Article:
How to Promote Your Writing Projects Without Spamming Your Friends


Online self-promotion, done right, is essential to every aspiring writer’s career. Whether we like it or not.

I work with anywhere from 10 to 20 writing interns at one time, and while all of them come to me with great writing skills and passions for storytelling, their biggest hangup is always promoting their articles on social media – necessary, as far as articles in online magazines are concerned. (How else are people going to find them?)

They’re all worried about the same thing: “spamming” their friends and followers just by sharing their latest article.

It’s not spam if you take the time to learn to do it right. As a writer in a social media-dependent world, it’s a required, and acquired, skill.

Here are some tips for getting your work out there without going overboard or “selling” yourself too hard.

Promote once per day, or once per week (depending)

This strategy, of course, depends on how often you’re publishing. If you’re posting new content daily, it’s okay to promote once every day. If that seems like too much to you, you can try alternating social networks, promoting a new post on Twitter one day and on Facebook the next, and so on. Try not to post more than twice per day … you’re probably following certain Twitter accounts who post 100 tweets in what feels like four seconds. That’s spam.

If you’re on a once-per-week schedule, your followers will (hopefully) get used to your usual post day, which does a pretty nice job of wiping away the spam feel. They come to expect, maybe even anticipate a new post every Friday, so when they see it, it’s not bothersome.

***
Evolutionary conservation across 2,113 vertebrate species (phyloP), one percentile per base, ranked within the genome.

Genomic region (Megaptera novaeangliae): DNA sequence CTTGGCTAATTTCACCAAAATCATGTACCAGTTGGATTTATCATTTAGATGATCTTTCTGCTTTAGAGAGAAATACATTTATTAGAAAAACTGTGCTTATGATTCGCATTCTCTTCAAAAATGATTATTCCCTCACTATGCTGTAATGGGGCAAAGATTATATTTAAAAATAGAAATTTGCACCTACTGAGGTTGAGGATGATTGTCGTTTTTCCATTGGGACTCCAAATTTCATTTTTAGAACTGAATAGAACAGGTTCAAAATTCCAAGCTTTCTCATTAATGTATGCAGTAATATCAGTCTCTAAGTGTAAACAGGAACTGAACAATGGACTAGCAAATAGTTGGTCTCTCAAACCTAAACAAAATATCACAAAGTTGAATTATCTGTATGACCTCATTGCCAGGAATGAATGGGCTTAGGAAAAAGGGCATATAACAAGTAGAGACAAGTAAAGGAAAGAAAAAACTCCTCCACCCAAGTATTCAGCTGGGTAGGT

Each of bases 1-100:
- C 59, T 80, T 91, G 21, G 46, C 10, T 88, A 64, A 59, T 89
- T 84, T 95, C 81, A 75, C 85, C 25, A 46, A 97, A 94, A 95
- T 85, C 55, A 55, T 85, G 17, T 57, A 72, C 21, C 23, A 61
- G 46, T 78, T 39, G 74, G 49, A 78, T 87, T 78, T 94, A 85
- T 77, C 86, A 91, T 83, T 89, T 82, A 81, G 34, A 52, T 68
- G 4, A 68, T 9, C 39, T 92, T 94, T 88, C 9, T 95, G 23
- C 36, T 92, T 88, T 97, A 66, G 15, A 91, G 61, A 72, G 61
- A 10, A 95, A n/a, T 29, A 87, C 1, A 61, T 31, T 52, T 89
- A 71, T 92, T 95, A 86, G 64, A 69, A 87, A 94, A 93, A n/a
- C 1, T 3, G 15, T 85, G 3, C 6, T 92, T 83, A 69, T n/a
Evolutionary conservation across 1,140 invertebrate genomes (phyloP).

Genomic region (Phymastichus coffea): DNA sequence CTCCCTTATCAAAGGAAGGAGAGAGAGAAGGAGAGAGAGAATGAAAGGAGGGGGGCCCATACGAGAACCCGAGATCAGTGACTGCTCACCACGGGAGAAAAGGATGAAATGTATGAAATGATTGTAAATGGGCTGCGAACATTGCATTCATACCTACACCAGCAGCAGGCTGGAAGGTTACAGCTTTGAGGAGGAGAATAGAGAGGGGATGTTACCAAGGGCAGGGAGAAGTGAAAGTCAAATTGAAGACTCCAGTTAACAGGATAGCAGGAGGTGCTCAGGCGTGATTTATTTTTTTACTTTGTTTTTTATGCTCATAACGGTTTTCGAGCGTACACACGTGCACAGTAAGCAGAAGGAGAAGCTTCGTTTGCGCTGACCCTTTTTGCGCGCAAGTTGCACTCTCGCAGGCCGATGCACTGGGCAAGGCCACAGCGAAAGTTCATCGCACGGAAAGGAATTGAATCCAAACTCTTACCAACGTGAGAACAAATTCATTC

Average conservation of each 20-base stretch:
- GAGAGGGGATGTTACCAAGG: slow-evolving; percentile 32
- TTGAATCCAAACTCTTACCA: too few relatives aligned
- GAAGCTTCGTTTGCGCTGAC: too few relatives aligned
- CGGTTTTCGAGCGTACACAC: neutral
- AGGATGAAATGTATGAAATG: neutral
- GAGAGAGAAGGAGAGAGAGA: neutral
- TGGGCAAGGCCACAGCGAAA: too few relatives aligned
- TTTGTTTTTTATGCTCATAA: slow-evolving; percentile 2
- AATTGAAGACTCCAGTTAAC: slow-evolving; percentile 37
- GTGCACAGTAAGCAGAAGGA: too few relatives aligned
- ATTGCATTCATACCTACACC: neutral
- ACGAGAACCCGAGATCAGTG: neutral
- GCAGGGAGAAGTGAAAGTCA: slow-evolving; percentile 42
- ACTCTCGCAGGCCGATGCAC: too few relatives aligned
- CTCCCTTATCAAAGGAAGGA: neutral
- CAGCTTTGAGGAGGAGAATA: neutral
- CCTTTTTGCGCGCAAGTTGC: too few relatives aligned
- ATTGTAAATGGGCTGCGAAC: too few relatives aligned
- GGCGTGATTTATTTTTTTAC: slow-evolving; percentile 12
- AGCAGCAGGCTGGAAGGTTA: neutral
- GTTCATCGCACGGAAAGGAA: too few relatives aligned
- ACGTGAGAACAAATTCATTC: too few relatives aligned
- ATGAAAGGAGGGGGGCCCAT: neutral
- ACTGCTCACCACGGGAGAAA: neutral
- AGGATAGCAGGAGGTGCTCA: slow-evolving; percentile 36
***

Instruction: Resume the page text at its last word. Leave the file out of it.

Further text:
DON’T promote the same article or page more than once, especially not more than once a day.

Create a Facebook group or public page

Make a group or page dedicated specifically to your writing projects. This allows family, friends and other followers to choose whether or not they want updates on your progress and links to your finished work.

Invite them to join (don’t force it or add your entire friend list without asking if they’re interested) – make the invite personal and give a reasonable incentive for joining. Post periodically, probably not more than once per day. You can even turn it into an opportunity for other friends to promote their work, too, making it a team effort in a more scaled-down environment.

DON’T make it all about you. Promote your “products” and save the personal updates for your personal profile.

Facebook can also be a useful writing prompt.

Give your followers a reason to click

The publish/post/share or retweet/reblog button is a powerful tool, but dangerous if not used to its full potential. When you do share an article or post on social media, don’t just share it without adding a tagline – the short sentence or quote that appears above the accompanying photo.

Unless it has an attention-grabbing title and meta description, anything shared or posted without that tagline will probably get scrolled right over. Your followers need a reason to stop and either click on the article or hit ‘like.’ It’s okay to make it personal (“I really enjoyed writing this piece about…” or “I know I’m not the only one who can’t live without …”). Give them something to latch onto.

Just make sure social media is helping more than it is distracting.

Committing to the writing life means letting go of a lot of fears and insecurities. These days, you just can’t make a name for yourself in the publishing world without a social media presence.

Share your work. If your friends don’t like it, and they unfollow your posts – their loss. For every person who rolls their eyes every time you share an accomplishment or a new piece of writing, there are five people who will like, click and share.

Don’t worry about who isn’t paying attention or who’s annoyed with you now. You’re taking steps toward a long, successful career every time you dare to share something amazing you’ve done. That’s much more important.

Meg is the managing editor at College Lifestyles magazine, a guest contributor with Lifehack and a guest blogger for Food & Nutrition Magazine. She is an eight-time NaNoWriMo winner and has also written for Teen Ink and USA TODAY College. Follow Meg on Twitter.

Image courtesy of Novelty Revisions.

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